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When Sorenson showed Ekman's photographs to Fore subjects and asked them to name an emotion directly from the appearance of the face, "many displayed uncertainty, hesitation and confusion.Some were completely tongue-tied; others trembled and perspired profusely or looked wildly about." A table providing the results of this interrogation shows that the Fore subjects who had had the least contact with Westerners gave many "wrong" responses.
Contempt Expression Relativity Thesis English 100 Essay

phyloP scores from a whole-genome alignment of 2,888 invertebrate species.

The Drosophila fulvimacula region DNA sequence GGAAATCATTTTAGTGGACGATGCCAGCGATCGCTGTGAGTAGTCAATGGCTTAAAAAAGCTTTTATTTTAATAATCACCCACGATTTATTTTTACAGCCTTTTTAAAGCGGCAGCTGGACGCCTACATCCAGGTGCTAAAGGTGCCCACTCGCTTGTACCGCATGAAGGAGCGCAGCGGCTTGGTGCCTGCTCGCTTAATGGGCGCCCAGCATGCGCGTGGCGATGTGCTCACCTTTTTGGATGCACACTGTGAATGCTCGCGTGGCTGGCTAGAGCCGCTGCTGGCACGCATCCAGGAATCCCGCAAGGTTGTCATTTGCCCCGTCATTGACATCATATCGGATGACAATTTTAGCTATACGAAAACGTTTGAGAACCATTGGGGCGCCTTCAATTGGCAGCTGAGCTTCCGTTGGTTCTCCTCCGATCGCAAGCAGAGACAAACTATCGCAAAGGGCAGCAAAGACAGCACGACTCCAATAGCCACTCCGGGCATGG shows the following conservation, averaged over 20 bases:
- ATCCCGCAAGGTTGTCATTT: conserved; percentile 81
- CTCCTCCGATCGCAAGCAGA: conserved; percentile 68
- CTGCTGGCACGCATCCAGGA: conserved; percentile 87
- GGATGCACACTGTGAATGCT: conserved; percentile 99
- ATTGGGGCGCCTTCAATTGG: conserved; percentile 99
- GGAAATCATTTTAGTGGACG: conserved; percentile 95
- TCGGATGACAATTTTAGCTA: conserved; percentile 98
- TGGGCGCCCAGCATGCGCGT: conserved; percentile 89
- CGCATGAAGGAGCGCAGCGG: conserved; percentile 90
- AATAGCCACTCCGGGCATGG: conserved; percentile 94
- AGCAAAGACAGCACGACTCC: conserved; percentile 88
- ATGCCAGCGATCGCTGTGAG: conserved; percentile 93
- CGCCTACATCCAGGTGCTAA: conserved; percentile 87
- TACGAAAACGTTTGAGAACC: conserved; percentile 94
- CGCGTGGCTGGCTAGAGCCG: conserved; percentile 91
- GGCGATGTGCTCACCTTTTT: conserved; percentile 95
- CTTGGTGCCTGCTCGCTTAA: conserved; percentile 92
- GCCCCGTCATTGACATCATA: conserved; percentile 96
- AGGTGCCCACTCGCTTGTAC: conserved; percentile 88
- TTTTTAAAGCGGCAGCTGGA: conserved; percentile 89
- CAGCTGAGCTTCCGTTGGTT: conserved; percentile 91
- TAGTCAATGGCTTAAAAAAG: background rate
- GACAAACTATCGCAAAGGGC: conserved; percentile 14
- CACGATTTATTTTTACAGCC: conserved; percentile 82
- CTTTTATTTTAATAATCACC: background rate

The same was true for the "sadness" face. That Ekman's method produced more positive results may be due to the fact that it was a "forced choice" test. Some psychologists note that the faces in Ekman's photographs do not show spontaneous, real-life emotions, but rather are posed.Finally, I consider how and why emotional change takes place, urging that the history of emotions be integrated into other sorts of histories-social, political, and intellectual.Today, a significant proportion of the psychological literature is dominated by the work of Paul Ekman and his associates on the universal facial expressions of emotion. Ekman's original hypothesis, "that particular facial behaviors are universally associated with particular emotions," has been reaffirmed in numerous studies, often using sets of photographs of faces prepared by Ekman. The "particular emotions" that Ekman identified-happiness, sadness, disgust, surprise, anger, and fear-are now generally assumed to be the "basic emotions" common to all human beings.They, too, have tended to work within Ekman's paradigm.Elizabeth Carter and Kevin Pelphrey, for example, recently published a study using functional magnetic resonance imaging (f MRI) to assess brain activation when subjects recognized happy and angry faces. They found that angry faces activated expected areas of the brain (the amygdala and superior temporal sulcus) as well as unanticipated areas (the lateral fusiform gyrus, for example), while happy faces activated other brain regions.Rather, their work has led above all to fine micro-studies of cultures whose emotions differ from our own.Catherine Lutz's book on the Ifaluk (inhabitants of an atoll in the Caroline Islands of Micronesia) is a good example of this."Normal" people are expected not only to express these emotions as they are expressed in Ekman's photographs but also to correctly see and interpret these emotions on the faces of others.Thus, some psychologists associate mental abnormalities with an individual's failure to correctly identify emotions from Ekman's prototypes. In the last ten years or so, neurobiologists and geneticists have added their techniques to such studies.The suggestion that free exchange of information was ‘cheating' was quite incomprehensible to the Fore and alien to their view of language as an element of cooperative interaction among close associates."  Reviewing the testing situation, psychologist James A.Russell pointed out that the Fore people may have thought that the faces were responding to situations, not expressing emotions. In that case, the experiment was not particularly about emotions.